Should I block entire countries from accessing my website for more qualified traffic?

Blocking entire countries from accessing your website is a potent method to acquire more targeted, relevant, and qualified traffic to your website. Not to mention, your website traffic analytics will be squeaky clean, your web hosting service resources will receive a significant boost in performance, and you can (in most cases) close the door on spam.

Let’s look at the big picture and create an example. You have a website that offers services explicitly to the United States. In this case, let’s back this scenario up a bit further and say that you operate an e-commerce website that is only permitted to ship to the United States – alone, this is grounds for you to provide strict access to your visitors within your serviceable area.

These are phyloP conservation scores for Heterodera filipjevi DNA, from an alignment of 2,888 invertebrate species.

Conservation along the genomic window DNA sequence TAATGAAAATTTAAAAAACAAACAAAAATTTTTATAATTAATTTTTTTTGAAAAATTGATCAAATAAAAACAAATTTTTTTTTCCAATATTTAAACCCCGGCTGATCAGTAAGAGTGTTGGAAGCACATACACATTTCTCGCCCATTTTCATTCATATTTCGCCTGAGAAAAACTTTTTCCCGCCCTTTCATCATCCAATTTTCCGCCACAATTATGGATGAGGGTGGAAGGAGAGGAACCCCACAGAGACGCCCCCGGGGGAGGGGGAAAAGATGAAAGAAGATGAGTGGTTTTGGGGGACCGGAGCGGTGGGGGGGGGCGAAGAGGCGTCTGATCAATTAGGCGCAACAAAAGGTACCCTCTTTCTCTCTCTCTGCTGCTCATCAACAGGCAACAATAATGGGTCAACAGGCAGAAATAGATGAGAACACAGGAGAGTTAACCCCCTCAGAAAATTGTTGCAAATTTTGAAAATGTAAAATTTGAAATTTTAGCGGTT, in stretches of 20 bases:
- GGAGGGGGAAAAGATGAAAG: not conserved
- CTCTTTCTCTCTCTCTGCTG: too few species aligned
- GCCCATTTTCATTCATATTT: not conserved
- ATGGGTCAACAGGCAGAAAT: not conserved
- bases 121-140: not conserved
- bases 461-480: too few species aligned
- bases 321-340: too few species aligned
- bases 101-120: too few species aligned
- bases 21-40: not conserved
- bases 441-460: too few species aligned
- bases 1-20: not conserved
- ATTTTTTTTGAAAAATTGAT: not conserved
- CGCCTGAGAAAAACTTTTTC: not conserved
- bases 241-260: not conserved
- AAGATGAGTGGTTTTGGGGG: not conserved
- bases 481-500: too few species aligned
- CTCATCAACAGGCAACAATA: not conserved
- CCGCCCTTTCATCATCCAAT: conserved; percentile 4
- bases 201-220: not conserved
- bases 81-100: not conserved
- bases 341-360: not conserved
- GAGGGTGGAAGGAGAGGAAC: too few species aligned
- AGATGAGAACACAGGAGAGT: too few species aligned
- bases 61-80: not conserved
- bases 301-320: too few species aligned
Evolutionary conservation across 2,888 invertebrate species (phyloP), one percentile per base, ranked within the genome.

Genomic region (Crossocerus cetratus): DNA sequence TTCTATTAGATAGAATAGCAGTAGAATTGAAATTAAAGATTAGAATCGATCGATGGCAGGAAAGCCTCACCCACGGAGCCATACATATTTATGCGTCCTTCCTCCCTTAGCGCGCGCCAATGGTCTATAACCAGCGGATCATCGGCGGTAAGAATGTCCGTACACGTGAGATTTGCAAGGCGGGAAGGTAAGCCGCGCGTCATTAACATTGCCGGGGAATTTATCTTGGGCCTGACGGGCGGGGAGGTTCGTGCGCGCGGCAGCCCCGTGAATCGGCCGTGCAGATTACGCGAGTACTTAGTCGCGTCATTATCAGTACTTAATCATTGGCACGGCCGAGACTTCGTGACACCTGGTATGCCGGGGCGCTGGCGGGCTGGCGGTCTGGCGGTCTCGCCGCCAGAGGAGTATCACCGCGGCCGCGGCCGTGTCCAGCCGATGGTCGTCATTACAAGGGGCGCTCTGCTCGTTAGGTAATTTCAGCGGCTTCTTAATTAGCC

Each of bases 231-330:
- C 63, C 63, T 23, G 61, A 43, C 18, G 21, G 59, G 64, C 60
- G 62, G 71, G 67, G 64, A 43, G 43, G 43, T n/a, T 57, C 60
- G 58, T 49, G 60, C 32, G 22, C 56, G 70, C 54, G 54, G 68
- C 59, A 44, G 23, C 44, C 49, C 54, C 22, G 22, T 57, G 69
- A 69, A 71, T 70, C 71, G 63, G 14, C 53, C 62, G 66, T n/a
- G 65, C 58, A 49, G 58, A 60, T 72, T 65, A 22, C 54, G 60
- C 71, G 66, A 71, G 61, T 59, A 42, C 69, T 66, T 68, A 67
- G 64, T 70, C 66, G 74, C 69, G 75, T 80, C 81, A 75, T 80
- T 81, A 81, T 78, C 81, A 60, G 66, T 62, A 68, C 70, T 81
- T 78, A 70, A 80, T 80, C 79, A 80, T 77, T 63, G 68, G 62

Now, let’s dive into why this is effective.

  • Generally speaking, when your niche website is broadcasting to the entire internet population, the vast majority of your website traffic is complete garbage. By eliminating whole countries from accessing your website, you will effectively speak to your specific target audience only.
  • You will immediately obtain enhanced website performance and website security. Bottom line, you are limiting traffic to more relevant users; this is a sure-fire method to streamline your site performance by reducing the load and keeping the creepy-crawlers at bay.
  • Enhanced Search Engine Optimization (SEO). (In my experience, Google secretly loves country restriction) This perk is debatable; by serving my websites to my target users only, I have only seen positive benefits in organic Google rankings. Think website relevancy. It’s always a factor in determining your Google rank.

Wrapping up.

Restricting access to your website is a wise move; however, tread lightly as you do not want to miss out on the vast array of opportunities found worldwide.

Be strategic in your approach and only implement country restrictions if you genuinely have a valid reason to do so, whether it be due to spam, your operations and distribution, or security.




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